Close your eyes and imagine you are staying at -67.7°C (-90°F). When you are taking a walk outside and taking a breath, it freezes you from the inside. You can’t open your eyes widely for too long because you are going to freeze off your eyes. The warmth of your body is the only thing that is keeping you alive.
I was born in this very cold and special region — Yakutia. Our republic is located in the northern part of Siberia, has an extremely continental climate with permanent frost and large territory. In my opinion, because of our far location we have the so-called «island effect»: our culture, attitude to life, way of thinking and mentality is unique. It helps us always create something new, stay resilient in spite of cold, to get through rough times, and be happy no matter what.
Growing up, I noticed that, compared to other teenagers, I was feeling more isolated from the big, outside world. I was missing out on so many opportunities. I’ve always dreamed about the world. Everything that the world can give: people, opportunities, and knowledge. At the age of 15, trying to connect with the rest of the world and motivated by my endless curiosity, I started taking interest in podcasts: educational, motivational and interviews.
I remember when I first got the idea of starting my own podcast. I was listening to TED Talks Daily as a part of my usual routine. Then I thought to myself: I have never listened to a podcast in the Yakut language. In this podcast, I speak my mother Yakut language, one of 1500 disappearing native languages. Currently, 450,000 people speak Yakut but this number is decreasing rapidly. Political persecution, a lack of preservation, and globalization are to blame for the dwindling language diversity. To preserve and save an important part of my culture, I want people to realize that there is still some space left in our language in the era of globalization, that we can speak about important problems in our native language and then search for those solutions.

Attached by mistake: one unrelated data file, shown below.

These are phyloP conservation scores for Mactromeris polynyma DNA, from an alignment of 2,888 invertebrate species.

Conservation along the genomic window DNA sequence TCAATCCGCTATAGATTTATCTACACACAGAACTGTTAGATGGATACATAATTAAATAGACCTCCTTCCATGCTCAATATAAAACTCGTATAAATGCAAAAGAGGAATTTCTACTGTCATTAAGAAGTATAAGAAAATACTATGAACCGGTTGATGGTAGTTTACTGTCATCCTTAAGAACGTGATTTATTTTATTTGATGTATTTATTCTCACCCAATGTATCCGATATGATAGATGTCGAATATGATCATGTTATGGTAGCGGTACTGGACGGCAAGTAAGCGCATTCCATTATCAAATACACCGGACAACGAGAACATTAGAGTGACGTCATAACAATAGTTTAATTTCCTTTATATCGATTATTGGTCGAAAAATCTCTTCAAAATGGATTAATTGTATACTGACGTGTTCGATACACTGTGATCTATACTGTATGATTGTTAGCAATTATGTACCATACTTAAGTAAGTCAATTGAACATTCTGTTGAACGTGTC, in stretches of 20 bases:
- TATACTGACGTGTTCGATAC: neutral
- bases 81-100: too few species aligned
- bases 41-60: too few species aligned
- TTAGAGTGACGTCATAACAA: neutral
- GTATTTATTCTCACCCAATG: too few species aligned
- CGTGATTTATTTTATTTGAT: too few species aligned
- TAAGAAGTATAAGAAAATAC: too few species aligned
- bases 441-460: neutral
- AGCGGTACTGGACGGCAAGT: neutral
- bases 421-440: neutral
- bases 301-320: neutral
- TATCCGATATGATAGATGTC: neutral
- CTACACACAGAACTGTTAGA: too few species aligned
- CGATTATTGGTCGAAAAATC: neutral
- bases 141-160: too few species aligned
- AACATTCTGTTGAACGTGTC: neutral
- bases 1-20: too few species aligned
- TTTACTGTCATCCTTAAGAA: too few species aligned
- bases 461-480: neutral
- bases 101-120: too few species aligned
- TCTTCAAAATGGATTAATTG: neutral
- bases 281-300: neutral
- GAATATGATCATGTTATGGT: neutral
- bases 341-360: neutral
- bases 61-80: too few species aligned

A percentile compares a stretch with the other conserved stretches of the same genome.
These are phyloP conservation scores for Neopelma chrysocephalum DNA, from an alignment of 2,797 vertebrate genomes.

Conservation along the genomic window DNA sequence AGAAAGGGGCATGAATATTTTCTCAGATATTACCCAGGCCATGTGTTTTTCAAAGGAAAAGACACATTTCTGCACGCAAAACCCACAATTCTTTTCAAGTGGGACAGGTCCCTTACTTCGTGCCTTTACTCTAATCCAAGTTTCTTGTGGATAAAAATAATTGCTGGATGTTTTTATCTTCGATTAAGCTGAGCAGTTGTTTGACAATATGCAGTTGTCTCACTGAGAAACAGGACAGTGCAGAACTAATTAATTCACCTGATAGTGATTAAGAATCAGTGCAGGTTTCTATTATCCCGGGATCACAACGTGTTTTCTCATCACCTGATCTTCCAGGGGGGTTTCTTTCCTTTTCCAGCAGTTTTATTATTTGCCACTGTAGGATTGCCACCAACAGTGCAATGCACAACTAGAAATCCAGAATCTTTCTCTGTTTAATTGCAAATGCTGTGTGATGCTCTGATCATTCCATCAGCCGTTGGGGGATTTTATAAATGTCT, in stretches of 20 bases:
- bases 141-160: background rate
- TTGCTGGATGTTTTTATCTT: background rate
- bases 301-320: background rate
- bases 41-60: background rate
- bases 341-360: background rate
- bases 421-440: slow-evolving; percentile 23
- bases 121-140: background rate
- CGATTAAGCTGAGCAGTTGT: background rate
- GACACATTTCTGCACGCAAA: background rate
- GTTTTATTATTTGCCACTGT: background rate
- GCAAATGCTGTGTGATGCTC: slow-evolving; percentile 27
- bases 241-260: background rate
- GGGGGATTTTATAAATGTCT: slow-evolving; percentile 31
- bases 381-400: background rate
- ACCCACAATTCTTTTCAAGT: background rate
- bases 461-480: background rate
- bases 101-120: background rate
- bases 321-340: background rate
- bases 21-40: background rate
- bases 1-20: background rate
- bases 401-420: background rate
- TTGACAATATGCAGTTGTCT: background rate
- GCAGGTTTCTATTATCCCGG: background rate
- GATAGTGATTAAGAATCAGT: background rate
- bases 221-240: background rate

The research behind every podcast is challenging. For example, in my last episode, I explored Olonkho—an entire Yakut epic poetic tradition, dating to the 14th century Yakuts migrating in the north, and the oldest epic art of any Turkic peoples. For this episode, I had to examine archives in the library because you can’t find much information about it online. During my research, I interviewed the youngest Olonkho teller, who, at the age of 13, could recite poems about good conquering evil and striving from the light—the main point of Olonkho. Later, I connected her to the oldest Olonkoh teller, an 80-year-old man.
That made me feel so proud of our culture. This moment made me think and daydream about the uniqueness of other nations and. All this experience that I’ve got with podcasts, every story that was told, every research that was done made me think about others and wanting to help. Later, I got feedback from a 83-year-old lady: she said that it is truly such a blessing for her to hear teenagers talking in our mother language and talking about a bright future.
When I think about my experience, I can say that I have really grown as a person. Now I know I want to help people and use my knowledge for a good cause. I want to discover, search for answers and help teenagers to re–discover local and global opportunities. And when I say ‘Doroobo (hello in Yakut), dear listeners', I say these words full of pride, as I adjust my microphone and start my next episode. I am being heard now. I have an opportunity to make a difference for good in this world.